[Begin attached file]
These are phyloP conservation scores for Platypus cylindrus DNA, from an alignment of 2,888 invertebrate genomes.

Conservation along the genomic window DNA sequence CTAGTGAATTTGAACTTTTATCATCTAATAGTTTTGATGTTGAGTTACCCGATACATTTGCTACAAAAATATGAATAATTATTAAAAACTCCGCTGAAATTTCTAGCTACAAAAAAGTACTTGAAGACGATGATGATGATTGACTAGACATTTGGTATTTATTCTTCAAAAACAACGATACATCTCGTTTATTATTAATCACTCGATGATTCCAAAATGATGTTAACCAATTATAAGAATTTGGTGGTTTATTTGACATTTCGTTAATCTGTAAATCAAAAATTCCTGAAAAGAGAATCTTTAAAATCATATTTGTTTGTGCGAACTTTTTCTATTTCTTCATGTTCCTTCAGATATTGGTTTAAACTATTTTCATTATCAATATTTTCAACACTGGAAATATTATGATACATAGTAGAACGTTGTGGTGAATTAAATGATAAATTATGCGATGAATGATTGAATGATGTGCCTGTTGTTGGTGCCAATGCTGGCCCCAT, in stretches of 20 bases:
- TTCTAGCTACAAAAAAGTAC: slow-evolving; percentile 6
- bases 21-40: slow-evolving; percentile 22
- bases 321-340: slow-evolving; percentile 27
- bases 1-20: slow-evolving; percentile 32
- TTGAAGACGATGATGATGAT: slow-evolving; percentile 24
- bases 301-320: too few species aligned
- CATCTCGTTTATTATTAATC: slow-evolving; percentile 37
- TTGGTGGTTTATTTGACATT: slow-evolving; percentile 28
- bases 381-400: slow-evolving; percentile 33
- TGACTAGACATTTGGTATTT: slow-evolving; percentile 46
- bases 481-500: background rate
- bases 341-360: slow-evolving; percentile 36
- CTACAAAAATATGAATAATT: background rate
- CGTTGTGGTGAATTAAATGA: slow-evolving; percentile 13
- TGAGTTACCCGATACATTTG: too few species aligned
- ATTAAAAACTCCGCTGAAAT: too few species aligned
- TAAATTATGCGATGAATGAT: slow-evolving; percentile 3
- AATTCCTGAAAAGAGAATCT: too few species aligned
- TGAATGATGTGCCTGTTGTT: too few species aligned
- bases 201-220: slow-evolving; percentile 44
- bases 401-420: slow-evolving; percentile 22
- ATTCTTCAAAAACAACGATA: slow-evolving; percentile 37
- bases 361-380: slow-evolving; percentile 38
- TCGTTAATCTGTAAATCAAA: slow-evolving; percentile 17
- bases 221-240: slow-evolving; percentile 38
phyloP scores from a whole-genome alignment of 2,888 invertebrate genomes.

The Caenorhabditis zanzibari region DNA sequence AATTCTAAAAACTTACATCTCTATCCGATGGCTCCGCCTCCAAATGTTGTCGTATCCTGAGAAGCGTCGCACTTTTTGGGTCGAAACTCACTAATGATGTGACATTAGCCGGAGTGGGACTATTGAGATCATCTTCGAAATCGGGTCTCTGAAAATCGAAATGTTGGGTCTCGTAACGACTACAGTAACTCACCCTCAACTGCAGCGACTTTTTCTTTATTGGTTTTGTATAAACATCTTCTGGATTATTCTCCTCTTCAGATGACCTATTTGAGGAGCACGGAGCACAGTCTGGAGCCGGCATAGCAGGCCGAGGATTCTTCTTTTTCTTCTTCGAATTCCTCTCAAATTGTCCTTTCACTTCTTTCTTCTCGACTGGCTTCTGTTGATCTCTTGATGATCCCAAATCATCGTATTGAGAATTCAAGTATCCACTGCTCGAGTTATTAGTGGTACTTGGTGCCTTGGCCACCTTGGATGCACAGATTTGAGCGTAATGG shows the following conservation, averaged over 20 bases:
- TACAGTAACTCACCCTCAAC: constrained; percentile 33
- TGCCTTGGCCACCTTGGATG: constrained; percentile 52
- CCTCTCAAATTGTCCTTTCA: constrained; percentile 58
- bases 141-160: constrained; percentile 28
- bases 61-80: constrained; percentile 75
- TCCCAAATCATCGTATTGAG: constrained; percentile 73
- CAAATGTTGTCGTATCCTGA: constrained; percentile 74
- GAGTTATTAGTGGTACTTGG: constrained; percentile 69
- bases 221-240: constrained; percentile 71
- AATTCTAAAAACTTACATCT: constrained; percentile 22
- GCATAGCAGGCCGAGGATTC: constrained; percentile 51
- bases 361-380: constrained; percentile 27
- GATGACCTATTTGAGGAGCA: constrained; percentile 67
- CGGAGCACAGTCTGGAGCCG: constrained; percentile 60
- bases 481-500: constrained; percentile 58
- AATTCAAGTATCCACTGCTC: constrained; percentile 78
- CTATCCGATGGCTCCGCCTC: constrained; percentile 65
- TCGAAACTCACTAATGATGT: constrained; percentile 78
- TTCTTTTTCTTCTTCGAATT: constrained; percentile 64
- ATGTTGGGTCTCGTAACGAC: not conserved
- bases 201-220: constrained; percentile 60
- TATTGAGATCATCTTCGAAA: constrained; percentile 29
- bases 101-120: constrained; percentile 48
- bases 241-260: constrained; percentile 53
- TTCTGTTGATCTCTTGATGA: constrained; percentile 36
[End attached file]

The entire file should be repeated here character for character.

These are phyloP conservation scores for Platypus cylindrus DNA, from an alignment of 2,888 invertebrate genomes.

Conservation along the genomic window DNA sequence CTAGTGAATTTGAACTTTTATCATCTAATAGTTTTGATGTTGAGTTACCCGATACATTTGCTACAAAAATATGAATAATTATTAAAAACTCCGCTGAAATTTCTAGCTACAAAAAAGTACTTGAAGACGATGATGATGATTGACTAGACATTTGGTATTTATTCTTCAAAAACAACGATACATCTCGTTTATTATTAATCACTCGATGATTCCAAAATGATGTTAACCAATTATAAGAATTTGGTGGTTTATTTGACATTTCGTTAATCTGTAAATCAAAAATTCCTGAAAAGAGAATCTTTAAAATCATATTTGTTTGTGCGAACTTTTTCTATTTCTTCATGTTCCTTCAGATATTGGTTTAAACTATTTTCATTATCAATATTTTCAACACTGGAAATATTATGATACATAGTAGAACGTTGTGGTGAATTAAATGATAAATTATGCGATGAATGATTGAATGATGTGCCTGTTGTTGGTGCCAATGCTGGCCCCAT, in stretches of 20 bases:
- TTCTAGCTACAAAAAAGTAC: slow-evolving; percentile 6
- bases 21-40: slow-evolving; percentile 22
- bases 321-340: slow-evolving; percentile 27
- bases 1-20: slow-evolving; percentile 32
- TTGAAGACGATGATGATGAT: slow-evolving; percentile 24
- bases 301-320: too few species aligned
- CATCTCGTTTATTATTAATC: slow-evolving; percentile 37
- TTGGTGGTTTATTTGACATT: slow-evolving; percentile 28
- bases 381-400: slow-evolving; percentile 33
- TGACTAGACATTTGGTATTT: slow-evolving; percentile 46
- bases 481-500: background rate
- bases 341-360: slow-evolving; percentile 36
- CTACAAAAATATGAATAATT: background rate
- CGTTGTGGTGAATTAAATGA: slow-evolving; percentile 13
- TGAGTTACCCGATACATTTG: too few species aligned
- ATTAAAAACTCCGCTGAAAT: too few species aligned
- TAAATTATGCGATGAATGAT: slow-evolving; percentile 3
- AATTCCTGAAAAGAGAATCT: too few species aligned
- TGAATGATGTGCCTGTTGTT: too few species aligned
- bases 201-220: slow-evolving; percentile 44
- bases 401-420: slow-evolving; percentile 22
- ATTCTTCAAAAACAACGATA: slow-evolving; percentile 37
- bases 361-380: slow-evolving; percentile 38
- TCGTTAATCTGTAAATCAAA: slow-evolving; percentile 17
- bases 221-240: slow-evolving; percentile 38
phyloP scores from a whole-genome alignment of 2,888 invertebrate genomes.

The Caenorhabditis zanzibari region DNA sequence AATTCTAAAAACTTACATCTCTATCCGATGGCTCCGCCTCCAAATGTTGTCGTATCCTGAGAAGCGTCGCACTTTTTGGGTCGAAACTCACTAATGATGTGACATTAGCCGGAGTGGGACTATTGAGATCATCTTCGAAATCGGGTCTCTGAAAATCGAAATGTTGGGTCTCGTAACGACTACAGTAACTCACCCTCAACTGCAGCGACTTTTTCTTTATTGGTTTTGTATAAACATCTTCTGGATTATTCTCCTCTTCAGATGACCTATTTGAGGAGCACGGAGCACAGTCTGGAGCCGGCATAGCAGGCCGAGGATTCTTCTTTTTCTTCTTCGAATTCCTCTCAAATTGTCCTTTCACTTCTTTCTTCTCGACTGGCTTCTGTTGATCTCTTGATGATCCCAAATCATCGTATTGAGAATTCAAGTATCCACTGCTCGAGTTATTAGTGGTACTTGGTGCCTTGGCCACCTTGGATGCACAGATTTGAGCGTAATGG shows the following conservation, averaged over 20 bases:
- TACAGTAACTCACCCTCAAC: constrained; percentile 33
- TGCCTTGGCCACCTTGGATG: constrained; percentile 52
- CCTCTCAAATTGTCCTTTCA: constrained; percentile 58
- bases 141-160: constrained; percentile 28
- bases 61-80: constrained; percentile 75
- TCCCAAATCATCGTATTGAG: constrained; percentile 73
- CAAATGTTGTCGTATCCTGA: constrained; percentile 74
- GAGTTATTAGTGGTACTTGG: constrained; percentile 69
- bases 221-240: constrained; percentile 71
- AATTCTAAAAACTTACATCT: constrained; percentile 22
- GCATAGCAGGCCGAGGATTC: constrained; percentile 51
- bases 361-380: constrained; percentile 27
- GATGACCTATTTGAGGAGCA: constrained; percentile 67
- CGGAGCACAGTCTGGAGCCG: constrained; percentile 60
- bases 481-500: constrained; percentile 58
- AATTCAAGTATCCACTGCTC: constrained; percentile 78
- CTATCCGATGGCTCCGCCTC: constrained; percentile 65
- TCGAAACTCACTAATGATGT: constrained; percentile 78
- TTCTTTTTCTTCTTCGAATT: constrained; percentile 64
- ATGTTGGGTCTCGTAACGAC: not conserved
- bases 201-220: constrained; percentile 60
- TATTGAGATCATCTTCGAAA: constrained; percentile 29
- bases 101-120: constrained; percentile 48
- bases 241-260: constrained; percentile 53
- TTCTGTTGATCTCTTGATGA: constrained; percentile 36